Mouse models could help oncologists decide the best treatment course for patients with difficult to treat or metastatic cancers, suggests research from the Catalonian Institute of Oncology and Bellvitge Biomedical Research Institute in Barcelona, Spain.
Over approximately 8 months, researchers carried out a study in mice that had been transplanted with human tumor cells to try to assess which would be the best treatment option for a teenage boy with a recurrent peripheral nerve sheath tumor and lung metastases.
The boy was treated with the most effective drugs given to the mice and also had surgery to remove the lung metastases and has been free of cancer for almost 4 years.
The mouse models were created to be as similar to the patient’s cancer as possible. Tumor cells from the boy’s cancer were implanted in the sciatic nerve sheath of the mice and the animals were then treated with the same initial drugs as the patient. Similar to in the patient, the tumors in the mice had a partial response to the initial therapy and then regrew. The team also modeled the boy’s lung metastases in the mice.
As described in the journal Therapeutic Advances in Medical Oncology, the oncologists tested seven possible treatment combinations of 10 cancer drugs in the mice. These were selected using knowledge from the literature and a genetic analysis of the patient’s tumor that showed it had mutations in the mutations in the MAPK1, EED, and CDK2NA/B genes.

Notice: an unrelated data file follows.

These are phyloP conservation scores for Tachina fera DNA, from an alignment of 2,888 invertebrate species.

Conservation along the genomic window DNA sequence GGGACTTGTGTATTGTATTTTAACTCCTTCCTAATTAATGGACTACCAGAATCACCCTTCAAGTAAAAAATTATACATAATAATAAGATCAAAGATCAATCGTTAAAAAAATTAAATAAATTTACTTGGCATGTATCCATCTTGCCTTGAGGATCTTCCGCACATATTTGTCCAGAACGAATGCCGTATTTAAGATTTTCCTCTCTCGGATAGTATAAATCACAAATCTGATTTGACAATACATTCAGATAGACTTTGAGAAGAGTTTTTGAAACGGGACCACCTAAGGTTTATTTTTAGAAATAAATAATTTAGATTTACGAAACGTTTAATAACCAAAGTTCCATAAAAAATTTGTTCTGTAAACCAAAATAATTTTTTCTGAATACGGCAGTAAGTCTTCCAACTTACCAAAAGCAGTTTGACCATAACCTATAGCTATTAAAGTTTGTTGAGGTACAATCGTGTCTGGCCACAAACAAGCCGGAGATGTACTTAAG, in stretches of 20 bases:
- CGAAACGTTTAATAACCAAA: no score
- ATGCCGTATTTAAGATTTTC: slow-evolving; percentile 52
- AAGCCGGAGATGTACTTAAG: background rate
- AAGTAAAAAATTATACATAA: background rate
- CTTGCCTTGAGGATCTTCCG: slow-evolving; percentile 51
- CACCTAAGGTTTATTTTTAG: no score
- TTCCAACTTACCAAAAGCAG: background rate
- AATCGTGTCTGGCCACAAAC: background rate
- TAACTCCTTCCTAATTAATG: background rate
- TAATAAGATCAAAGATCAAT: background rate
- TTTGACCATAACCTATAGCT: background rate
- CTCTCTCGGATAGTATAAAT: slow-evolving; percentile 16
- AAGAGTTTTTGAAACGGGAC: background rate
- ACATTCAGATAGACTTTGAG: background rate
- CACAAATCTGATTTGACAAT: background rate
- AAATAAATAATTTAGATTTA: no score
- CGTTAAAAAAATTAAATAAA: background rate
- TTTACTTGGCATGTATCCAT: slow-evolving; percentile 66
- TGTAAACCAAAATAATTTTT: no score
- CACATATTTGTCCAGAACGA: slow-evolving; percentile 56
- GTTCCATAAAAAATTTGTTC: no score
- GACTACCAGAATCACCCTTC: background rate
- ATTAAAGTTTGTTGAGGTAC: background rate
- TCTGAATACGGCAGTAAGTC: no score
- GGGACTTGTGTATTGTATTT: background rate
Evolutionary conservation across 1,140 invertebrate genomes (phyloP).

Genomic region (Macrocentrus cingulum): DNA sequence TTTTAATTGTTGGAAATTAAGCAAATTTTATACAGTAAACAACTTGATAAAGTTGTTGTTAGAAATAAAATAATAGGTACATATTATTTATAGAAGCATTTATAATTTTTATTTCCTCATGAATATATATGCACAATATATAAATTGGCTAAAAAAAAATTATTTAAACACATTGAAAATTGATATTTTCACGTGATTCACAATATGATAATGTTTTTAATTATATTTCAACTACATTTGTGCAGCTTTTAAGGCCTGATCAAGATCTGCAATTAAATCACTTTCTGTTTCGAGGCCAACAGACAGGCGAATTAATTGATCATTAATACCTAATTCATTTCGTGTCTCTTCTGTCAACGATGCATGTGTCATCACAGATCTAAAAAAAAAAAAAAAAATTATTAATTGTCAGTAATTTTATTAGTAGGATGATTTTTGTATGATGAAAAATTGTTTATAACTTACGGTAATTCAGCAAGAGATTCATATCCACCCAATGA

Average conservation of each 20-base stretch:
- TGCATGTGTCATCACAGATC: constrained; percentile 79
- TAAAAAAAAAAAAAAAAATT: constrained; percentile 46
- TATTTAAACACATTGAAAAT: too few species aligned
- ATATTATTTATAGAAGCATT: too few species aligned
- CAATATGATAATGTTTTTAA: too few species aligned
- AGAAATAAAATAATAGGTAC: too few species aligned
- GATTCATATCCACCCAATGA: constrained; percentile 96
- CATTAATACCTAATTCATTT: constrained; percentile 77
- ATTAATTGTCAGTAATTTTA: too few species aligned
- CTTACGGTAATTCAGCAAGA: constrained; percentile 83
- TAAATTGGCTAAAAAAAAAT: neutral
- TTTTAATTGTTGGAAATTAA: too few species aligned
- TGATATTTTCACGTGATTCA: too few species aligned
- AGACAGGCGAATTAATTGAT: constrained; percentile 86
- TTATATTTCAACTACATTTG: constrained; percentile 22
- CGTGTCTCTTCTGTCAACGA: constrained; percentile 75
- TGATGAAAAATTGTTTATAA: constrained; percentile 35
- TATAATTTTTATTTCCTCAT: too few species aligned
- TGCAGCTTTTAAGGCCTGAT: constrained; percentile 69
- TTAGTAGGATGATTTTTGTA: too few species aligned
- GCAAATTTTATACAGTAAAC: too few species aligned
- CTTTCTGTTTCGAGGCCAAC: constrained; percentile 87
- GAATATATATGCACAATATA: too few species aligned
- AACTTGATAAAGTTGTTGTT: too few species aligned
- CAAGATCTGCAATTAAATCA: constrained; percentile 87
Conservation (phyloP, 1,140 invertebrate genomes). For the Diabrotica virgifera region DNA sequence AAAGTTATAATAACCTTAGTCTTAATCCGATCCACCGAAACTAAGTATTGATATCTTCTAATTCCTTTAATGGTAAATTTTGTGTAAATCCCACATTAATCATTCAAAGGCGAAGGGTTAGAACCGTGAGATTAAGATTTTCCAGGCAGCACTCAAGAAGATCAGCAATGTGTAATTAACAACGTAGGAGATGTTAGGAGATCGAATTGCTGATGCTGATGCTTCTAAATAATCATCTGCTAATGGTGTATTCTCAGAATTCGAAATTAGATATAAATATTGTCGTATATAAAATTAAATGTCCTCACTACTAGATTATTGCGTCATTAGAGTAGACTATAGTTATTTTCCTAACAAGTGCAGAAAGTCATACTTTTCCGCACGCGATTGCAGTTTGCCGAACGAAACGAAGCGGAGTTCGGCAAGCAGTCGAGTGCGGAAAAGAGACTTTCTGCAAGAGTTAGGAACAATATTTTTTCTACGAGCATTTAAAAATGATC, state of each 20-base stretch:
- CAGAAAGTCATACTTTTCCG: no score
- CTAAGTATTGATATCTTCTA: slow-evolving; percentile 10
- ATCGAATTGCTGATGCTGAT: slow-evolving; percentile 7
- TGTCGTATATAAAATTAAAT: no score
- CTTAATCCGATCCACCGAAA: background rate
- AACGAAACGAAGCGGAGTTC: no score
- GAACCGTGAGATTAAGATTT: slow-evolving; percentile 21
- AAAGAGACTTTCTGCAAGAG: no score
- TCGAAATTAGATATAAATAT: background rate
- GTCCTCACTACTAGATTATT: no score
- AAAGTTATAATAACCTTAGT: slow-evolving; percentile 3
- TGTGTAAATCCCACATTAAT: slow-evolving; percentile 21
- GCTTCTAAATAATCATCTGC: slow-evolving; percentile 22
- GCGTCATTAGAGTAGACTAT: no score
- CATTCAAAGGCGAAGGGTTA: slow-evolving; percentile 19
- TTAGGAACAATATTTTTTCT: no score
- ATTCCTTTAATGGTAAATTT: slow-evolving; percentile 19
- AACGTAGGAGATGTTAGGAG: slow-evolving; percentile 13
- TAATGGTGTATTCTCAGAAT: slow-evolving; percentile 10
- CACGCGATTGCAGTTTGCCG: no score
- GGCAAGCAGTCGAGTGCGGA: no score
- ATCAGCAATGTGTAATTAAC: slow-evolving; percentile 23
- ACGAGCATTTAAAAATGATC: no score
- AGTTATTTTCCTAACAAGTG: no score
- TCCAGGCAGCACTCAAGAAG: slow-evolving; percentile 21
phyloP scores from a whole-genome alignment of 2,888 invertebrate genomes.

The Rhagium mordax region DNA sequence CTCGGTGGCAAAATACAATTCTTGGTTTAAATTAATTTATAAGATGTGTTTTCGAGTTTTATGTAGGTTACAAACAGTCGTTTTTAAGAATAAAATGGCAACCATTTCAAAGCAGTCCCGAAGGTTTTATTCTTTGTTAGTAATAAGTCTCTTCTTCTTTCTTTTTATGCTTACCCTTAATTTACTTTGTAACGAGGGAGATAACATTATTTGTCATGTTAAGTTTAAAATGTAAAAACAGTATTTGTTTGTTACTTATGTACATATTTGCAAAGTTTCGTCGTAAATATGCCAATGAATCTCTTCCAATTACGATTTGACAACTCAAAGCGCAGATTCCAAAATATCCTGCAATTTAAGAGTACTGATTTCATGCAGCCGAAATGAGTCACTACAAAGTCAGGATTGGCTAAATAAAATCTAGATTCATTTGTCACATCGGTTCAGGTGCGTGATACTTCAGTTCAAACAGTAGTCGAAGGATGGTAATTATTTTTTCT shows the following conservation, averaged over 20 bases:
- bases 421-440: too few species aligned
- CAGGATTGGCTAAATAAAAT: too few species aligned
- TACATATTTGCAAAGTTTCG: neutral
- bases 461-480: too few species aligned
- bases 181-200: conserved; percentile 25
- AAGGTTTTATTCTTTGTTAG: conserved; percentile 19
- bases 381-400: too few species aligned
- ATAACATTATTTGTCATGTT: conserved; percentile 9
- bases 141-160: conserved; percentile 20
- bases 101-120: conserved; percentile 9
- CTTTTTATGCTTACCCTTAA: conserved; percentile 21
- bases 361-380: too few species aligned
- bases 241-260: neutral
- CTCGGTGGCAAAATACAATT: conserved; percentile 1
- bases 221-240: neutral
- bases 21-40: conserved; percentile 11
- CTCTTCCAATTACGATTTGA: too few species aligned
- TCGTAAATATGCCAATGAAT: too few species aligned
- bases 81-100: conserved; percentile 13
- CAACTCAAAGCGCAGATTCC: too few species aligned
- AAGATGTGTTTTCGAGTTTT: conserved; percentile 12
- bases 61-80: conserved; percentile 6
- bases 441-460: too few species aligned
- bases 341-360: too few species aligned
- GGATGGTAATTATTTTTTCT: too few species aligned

A combination of the drugs sorafenib plus doxorubicin achieved the best reduction in tumor volume of 71% in the mice, but was associated with significant weight loss in treated animals. The boy was therefore given the drug that achieved the next best tumor reduction in the mice of 67%, but had lower toxicity — nab-paclitaxel.
In practice, the clinicians did switch to sorafenib plus doxorubicin after trying treatment with nab-paclitaxel in the patient, as the cancer progressed after 4 months. Sorafenib plus doxorubicin was more effective, but did not completely eradicate the lung metastases and so additional surgery was needed to treat the boy. However, the combination of drug treatments and surgery appeared to work and he remains cancer free almost 4 years after the treatment was completed.
Although the treatments selected according to the mouse model, were not 100% effective, the researchers believe this could be a good approach to help treat patients with difficult-to-treat cancers.
“The experience gained in this trial can help to better plan this type of murine model in real-time, and help to fill the gap between the specific genetic alterations of each tumor and the treatments of patients, allowing to select the best therapeutic options,” says Juana Fernández Rodríguez, first author on the paper.
The researchers believe that the model could be made even more accurate, by more exact condition modelling of the metastases and treatments in the mice and also more advanced genetic screening of the patient’s tumors.
“By adding RNA sequencing and methylation data to our analysis that could provide a comprehensive variety of druggable targets to be tested in these models,” conclude the authors.